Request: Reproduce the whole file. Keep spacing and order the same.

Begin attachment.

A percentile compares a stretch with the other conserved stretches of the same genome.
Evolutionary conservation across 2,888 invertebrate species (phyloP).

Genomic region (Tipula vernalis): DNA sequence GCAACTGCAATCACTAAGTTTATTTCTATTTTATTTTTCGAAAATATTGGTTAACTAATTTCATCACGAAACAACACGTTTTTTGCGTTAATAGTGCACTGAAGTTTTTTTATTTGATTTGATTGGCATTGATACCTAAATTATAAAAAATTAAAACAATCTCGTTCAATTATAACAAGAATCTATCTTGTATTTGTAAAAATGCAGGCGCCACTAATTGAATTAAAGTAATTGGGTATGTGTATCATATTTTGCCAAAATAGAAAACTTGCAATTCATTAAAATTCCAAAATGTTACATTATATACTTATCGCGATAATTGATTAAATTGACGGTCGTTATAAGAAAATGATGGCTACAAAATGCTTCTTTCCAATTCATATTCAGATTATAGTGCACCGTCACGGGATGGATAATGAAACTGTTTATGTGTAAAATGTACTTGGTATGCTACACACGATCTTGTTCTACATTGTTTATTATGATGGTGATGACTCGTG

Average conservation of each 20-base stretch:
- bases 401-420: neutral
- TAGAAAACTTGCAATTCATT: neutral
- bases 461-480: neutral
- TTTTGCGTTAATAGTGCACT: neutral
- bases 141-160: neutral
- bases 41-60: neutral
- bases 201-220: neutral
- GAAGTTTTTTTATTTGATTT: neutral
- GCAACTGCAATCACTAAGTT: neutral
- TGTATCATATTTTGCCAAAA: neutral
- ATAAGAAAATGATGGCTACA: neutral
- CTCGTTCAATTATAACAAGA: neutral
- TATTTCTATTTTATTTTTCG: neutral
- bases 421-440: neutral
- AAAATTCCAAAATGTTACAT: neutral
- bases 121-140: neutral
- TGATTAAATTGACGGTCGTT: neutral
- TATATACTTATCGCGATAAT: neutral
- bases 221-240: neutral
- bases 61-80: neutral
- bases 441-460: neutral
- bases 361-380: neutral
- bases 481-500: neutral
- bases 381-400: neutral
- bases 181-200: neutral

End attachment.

A percentile compares a stretch with the other conserved stretches of the same genome.
Evolutionary conservation across 2,888 invertebrate species (phyloP).

Genomic region (Tipula vernalis): DNA sequence GCAACTGCAATCACTAAGTTTATTTCTATTTTATTTTTCGAAAATATTGGTTAACTAATTTCATCACGAAACAACACGTTTTTTGCGTTAATAGTGCACTGAAGTTTTTTTATTTGATTTGATTGGCATTGATACCTAAATTATAAAAAATTAAAACAATCTCGTTCAATTATAACAAGAATCTATCTTGTATTTGTAAAAATGCAGGCGCCACTAATTGAATTAAAGTAATTGGGTATGTGTATCATATTTTGCCAAAATAGAAAACTTGCAATTCATTAAAATTCCAAAATGTTACATTATATACTTATCGCGATAATTGATTAAATTGACGGTCGTTATAAGAAAATGATGGCTACAAAATGCTTCTTTCCAATTCATATTCAGATTATAGTGCACCGTCACGGGATGGATAATGAAACTGTTTATGTGTAAAATGTACTTGGTATGCTACACACGATCTTGTTCTACATTGTTTATTATGATGGTGATGACTCGTG

Average conservation of each 20-base stretch:
- bases 401-420: neutral
- TAGAAAACTTGCAATTCATT: neutral
- bases 461-480: neutral
- TTTTGCGTTAATAGTGCACT: neutral
- bases 141-160: neutral
- bases 41-60: neutral
- bases 201-220: neutral
- GAAGTTTTTTTATTTGATTT: neutral
- GCAACTGCAATCACTAAGTT: neutral
- TGTATCATATTTTGCCAAAA: neutral
- ATAAGAAAATGATGGCTACA: neutral
- CTCGTTCAATTATAACAAGA: neutral
- TATTTCTATTTTATTTTTCG: neutral
- bases 421-440: neutral
- AAAATTCCAAAATGTTACAT: neutral
- bases 121-140: neutral
- TGATTAAATTGACGGTCGTT: neutral
- TATATACTTATCGCGATAAT: neutral
- bases 221-240: neutral
- bases 61-80: neutral
- bases 441-460: neutral
- bases 361-380: neutral
- bases 481-500: neutral
- bases 381-400: neutral
- bases 181-200: neutral